From eLearning Industry by Richard Jones
Online Facilitation: Top 5 Tips For Online Facilitators
If you are also the designer of your online course there are things to consider that will help when it comes to facilitating the course. Usability and user-friendliness are vital if learners are not to be frustrated right from the start. First impressions count; we all know that.
Designers should provide:
- Clear instructions.
- Formative activities with clear feedback.
Online facilitators should think about:
- Previous courses.
- Welcoming instructions.
- Reviewing any feedback that is available from previous versions of the course and asking questions such as:
- What were the pressure points for participants?
- Were there clear instructions on access?
- How to welcome participants into the course?
- Were sources of help and information easy to find?
All navigation and other links (particularly external URLs) should also be checked before the course begins.
1. Plan carefully and thoroughly.
Formative activities can include small quizzes which are clearly marked as “practice” activities and are non-threatening. Don’t skimp on the feedback; it is not just another chore when composing the quiz. “Good job”, “Well done”, and “Try harder” are all equally unhelpful.
Online facilitators are encouraged to construct their own checklists for a course. See A Checklist for Facilitating Online Courses for a helpful example. A communications plan constructed before the course starts helps you remember what to do and when to do it.
The following is a communication plan example from a course hosted by HRDNZ, Moodle Partner, New Zealand:
2. Use a model.
A model is a way of seeing the world. Gilly Salmon’s model is a “scaffolding” model: It helps facilitators to know and to plan what they should be doing as a course develops over time. The model shows the development of the facilitator role; first off a lot of technical support and motivation via welcoming messages is needed. As the course develops, the participants become less dependent upon the online facilitator and more engaged with each other. Therefore group work is going to be much more effective at later stages than earlier stages. Most of the “heavy lifting” will be done during stages 3 and 4.
3. Use icebreakers.
The aim of icebreakers is to reduce anxiety and promote interactions. Getting to know people is important in reducing anxiety. You can have activities that are completely unrelated to the course material (stranded on desert islands, favorite food/color/music, magic wands, etc.) which promote the fun element.
You can also relate to expectations to discover what these are and make this a group activity. In face to face workshops you may have participants introduce each other; you can do this online too. If you can do some of these and relate them to the course content, I personally feel that that is a good approach. As a facilitator you get a feel for what people expect and maybe what they already know.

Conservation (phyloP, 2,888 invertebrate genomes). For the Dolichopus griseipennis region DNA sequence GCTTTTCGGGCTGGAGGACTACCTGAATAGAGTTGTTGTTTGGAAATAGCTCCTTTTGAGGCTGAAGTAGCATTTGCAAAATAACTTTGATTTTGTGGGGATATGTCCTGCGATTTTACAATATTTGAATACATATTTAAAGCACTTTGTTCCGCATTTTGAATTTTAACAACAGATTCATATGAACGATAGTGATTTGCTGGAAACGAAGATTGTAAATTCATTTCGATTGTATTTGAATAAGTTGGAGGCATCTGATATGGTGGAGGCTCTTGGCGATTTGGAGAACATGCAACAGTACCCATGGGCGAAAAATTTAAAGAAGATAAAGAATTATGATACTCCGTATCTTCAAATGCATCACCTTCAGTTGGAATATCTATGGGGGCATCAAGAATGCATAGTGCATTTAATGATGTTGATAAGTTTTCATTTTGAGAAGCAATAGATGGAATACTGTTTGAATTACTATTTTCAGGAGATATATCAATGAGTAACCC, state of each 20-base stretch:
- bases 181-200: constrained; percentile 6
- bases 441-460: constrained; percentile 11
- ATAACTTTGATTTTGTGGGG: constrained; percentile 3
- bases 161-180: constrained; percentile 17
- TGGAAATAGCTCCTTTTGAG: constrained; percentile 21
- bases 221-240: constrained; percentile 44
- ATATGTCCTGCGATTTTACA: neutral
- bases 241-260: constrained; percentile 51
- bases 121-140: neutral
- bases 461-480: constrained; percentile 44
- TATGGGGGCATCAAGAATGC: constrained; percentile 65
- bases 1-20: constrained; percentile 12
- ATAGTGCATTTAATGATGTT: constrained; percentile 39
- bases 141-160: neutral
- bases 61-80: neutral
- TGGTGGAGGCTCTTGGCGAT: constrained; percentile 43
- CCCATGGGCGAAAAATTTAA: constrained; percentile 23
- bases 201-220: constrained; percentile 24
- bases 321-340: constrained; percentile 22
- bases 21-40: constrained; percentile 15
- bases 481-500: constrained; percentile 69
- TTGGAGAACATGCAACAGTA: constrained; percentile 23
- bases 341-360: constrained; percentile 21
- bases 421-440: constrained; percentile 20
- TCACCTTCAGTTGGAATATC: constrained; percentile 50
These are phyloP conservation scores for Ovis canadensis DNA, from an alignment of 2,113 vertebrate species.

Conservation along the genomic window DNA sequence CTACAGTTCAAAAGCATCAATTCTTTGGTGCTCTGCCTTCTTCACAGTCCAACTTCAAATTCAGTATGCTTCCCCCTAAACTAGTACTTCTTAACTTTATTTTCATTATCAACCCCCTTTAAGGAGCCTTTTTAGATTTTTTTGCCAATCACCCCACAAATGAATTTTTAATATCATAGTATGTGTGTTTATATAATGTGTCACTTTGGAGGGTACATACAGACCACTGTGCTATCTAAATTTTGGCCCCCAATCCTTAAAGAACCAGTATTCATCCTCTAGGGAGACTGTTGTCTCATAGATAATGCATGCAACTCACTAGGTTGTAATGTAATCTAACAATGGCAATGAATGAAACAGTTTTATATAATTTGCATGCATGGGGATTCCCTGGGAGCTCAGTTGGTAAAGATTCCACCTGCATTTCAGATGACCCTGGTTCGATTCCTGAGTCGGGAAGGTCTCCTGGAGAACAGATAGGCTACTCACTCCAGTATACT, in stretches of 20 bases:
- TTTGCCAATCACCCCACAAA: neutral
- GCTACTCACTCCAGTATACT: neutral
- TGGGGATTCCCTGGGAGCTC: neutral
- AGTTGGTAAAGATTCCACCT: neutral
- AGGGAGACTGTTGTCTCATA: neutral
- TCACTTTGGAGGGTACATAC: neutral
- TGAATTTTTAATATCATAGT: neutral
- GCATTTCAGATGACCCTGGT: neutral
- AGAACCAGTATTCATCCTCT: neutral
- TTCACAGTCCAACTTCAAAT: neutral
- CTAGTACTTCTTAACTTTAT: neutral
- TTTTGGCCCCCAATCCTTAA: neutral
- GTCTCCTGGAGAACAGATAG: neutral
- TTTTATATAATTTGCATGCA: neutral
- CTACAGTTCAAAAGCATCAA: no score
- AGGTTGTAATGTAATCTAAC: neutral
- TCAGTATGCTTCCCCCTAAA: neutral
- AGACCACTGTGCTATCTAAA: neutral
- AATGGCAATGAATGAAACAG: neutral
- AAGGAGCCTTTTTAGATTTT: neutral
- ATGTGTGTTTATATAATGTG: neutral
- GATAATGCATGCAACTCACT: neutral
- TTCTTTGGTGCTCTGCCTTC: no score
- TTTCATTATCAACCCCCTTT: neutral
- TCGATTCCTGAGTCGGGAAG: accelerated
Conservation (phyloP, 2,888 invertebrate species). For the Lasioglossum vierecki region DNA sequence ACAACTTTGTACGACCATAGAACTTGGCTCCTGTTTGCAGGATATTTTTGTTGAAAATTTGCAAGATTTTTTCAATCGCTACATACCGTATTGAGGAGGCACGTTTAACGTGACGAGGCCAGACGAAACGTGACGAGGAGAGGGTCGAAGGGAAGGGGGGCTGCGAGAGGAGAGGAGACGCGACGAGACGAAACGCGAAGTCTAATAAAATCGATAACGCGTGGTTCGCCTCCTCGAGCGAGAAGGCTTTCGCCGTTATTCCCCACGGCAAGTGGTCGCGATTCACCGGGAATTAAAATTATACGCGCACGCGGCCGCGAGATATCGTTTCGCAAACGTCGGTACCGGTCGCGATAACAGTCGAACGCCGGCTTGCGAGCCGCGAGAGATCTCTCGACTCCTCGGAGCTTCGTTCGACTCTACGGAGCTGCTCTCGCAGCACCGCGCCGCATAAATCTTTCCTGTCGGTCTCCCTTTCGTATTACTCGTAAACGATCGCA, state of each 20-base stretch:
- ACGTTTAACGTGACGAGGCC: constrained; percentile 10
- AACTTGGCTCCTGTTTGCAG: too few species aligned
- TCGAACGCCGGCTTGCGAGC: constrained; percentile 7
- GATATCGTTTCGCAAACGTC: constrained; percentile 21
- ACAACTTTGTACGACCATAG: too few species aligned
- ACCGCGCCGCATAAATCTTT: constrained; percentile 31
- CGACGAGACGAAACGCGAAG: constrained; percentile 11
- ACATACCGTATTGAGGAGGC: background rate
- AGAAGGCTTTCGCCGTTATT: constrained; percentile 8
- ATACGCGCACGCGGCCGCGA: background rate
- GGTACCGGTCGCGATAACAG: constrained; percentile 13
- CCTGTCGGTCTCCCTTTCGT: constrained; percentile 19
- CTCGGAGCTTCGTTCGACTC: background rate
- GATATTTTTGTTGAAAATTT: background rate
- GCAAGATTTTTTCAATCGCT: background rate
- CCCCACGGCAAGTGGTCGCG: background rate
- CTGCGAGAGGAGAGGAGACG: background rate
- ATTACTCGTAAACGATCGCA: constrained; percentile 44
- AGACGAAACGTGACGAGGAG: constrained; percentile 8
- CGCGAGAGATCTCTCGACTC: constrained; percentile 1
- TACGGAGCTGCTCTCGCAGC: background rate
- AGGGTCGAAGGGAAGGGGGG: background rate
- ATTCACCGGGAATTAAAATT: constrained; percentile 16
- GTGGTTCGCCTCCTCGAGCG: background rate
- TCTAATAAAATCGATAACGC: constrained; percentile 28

4. Pay attention to learner motivation.
In order to motivate and engage the learners you need to know why they are taking the course; another use for an icebreaker. Were they made to or did they volunteer? This can obviously have a tremendous effect. Give them good reasons to participate; if they are bored or un-motivated, be aware that they might be negative in their dealings with others and be prepared to email them privately. Otherwise group work could be affected too.
The course should have some good formative activities, some of which are comparatively easy. Your engaged and committed learners might feel that they are too easy, but they won’t mind too much, while your more nervous types will be encouraged by success. In some circumstances a competitive element is useful; leader boards for formative quizzes for example.
5. Use forums – make your expectations clear.
Forums can relate to models like Gilly Salmon’s too:
They are versatile and have many uses. Not every forum has to have a lively discussion. The purpose of the forums you place in the course should be clear: What’s expected of the learners (if anything).
Here are some criteria for effective facilitation in guidelines from the University of Tasmania. These will be useful criteria when you evaluate the course or set up a feedback survey:
- Participants post messages and participate in discussion forums regularly.
- Participants express honest opinions.
- Participant-to-participant collaboration and teaching are evident, and spontaneous moderating occurs among the participants.
- Participants show concern and support for the community.
Modified from Collison, Erlbaum, Haavind and Tinker as quoted in Online facilitation and the role of the Tutor.
There are no really hard and fast rules about online courses and their participants; every group is different, something face to face teachers already know. This doesn’t mean you can wing it though.
As well as taking into account the difference between to teaching face to face and online, be careful that the online facilitation experience doesn’t get bogged down by the technology. Every activity, group, individual, blog, wiki, forum, should have a clearly defined purpose and not be there just because it can be. Courses stuffed full of “just-in-case” resources and activities do not encourage and motivate learners.
Acknowledgement: This is an edited version of a talk I recently gave at the Moodle iMoot.